Just another potential big environmental plus for aquaponics!

http://www.ehow.com/list_6156163_effects-styrofoam-landfills.html#i...

I'm starting to think using another material entirely might make more sense. I am feeling the urge to play with bamboo...

styrofoam might not be biodegradable but it actually has a large water holding capacity and is heat resistant making it a great candidate as a bulking agent in compost.  probably shouldn't put too much into any compost and this is more for big systems, but occasionally composts will dry themselves out because of the heat they generate. Styrofoam has the ability to hold water in the middle of some of these big windrow piles that have to potential to shut down.

I'm with you Tim. I want my system to mimic nature as much as possible, and I have always felt that styrofoam is a big compromise. I was thinking about a rebar grid to support the span across the DWC beds and then some kind of natural material (like bamboo or wood) to hold the net pots.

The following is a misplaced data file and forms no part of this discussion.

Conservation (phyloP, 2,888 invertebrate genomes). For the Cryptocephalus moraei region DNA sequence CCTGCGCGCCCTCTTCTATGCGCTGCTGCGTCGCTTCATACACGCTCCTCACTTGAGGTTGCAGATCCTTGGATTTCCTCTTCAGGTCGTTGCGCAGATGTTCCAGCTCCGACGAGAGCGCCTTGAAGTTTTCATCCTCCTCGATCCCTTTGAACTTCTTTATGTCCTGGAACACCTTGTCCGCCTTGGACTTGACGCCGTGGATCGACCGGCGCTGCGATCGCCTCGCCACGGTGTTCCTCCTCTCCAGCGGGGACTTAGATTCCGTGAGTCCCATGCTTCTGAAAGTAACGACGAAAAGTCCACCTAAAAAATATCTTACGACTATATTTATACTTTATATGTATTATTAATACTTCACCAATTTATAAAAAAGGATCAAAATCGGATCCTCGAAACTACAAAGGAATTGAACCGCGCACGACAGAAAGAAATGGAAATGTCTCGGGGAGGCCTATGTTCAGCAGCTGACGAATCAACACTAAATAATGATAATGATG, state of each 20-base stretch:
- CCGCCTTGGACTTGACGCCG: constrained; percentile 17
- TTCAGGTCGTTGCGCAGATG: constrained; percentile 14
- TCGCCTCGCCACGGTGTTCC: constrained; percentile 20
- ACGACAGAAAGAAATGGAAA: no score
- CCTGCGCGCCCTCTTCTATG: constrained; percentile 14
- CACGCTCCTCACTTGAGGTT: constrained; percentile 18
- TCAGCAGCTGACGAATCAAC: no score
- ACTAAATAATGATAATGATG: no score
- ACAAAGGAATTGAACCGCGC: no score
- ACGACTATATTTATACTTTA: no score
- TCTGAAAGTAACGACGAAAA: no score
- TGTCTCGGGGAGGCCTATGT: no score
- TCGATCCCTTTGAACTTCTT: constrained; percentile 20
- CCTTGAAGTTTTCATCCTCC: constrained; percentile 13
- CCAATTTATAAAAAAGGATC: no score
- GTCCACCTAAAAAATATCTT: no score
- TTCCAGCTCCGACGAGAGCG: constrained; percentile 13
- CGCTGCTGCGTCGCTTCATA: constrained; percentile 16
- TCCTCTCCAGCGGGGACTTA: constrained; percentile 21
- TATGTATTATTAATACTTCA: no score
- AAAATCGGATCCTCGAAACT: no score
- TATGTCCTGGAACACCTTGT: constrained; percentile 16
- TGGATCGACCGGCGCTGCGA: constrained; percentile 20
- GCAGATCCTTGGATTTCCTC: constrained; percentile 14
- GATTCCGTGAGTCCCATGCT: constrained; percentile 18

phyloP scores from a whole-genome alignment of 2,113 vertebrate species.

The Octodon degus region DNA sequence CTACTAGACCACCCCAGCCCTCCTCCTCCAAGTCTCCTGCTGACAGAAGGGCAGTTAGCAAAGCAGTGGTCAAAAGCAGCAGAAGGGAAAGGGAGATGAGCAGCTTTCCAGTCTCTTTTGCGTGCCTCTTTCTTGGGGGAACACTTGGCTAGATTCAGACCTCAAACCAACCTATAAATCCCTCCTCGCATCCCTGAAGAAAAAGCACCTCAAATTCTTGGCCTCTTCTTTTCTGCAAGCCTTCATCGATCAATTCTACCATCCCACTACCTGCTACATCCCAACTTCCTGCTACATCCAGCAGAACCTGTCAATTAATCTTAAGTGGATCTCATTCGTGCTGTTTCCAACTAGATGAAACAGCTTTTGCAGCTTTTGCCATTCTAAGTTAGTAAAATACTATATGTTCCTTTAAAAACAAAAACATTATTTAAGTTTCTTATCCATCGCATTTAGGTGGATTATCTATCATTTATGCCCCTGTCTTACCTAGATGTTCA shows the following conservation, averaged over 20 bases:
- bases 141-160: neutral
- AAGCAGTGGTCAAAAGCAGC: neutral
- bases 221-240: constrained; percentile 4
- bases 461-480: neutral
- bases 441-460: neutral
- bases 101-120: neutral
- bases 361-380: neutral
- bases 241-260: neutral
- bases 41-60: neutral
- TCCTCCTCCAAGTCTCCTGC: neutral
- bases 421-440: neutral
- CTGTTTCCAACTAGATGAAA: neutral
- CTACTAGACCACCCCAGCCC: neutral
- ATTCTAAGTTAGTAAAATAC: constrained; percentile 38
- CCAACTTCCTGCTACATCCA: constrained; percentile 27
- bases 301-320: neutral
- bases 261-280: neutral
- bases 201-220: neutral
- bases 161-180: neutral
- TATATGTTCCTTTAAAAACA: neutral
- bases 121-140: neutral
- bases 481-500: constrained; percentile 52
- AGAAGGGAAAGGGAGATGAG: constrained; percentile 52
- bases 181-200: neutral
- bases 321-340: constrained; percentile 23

If the rebar was to leech iron it might be ok, but my guess is that the iron would not be available to the plants.

Tim Day said:

I'm starting to think using another material entirely might make more sense. I am feeling the urge to play with bamboo...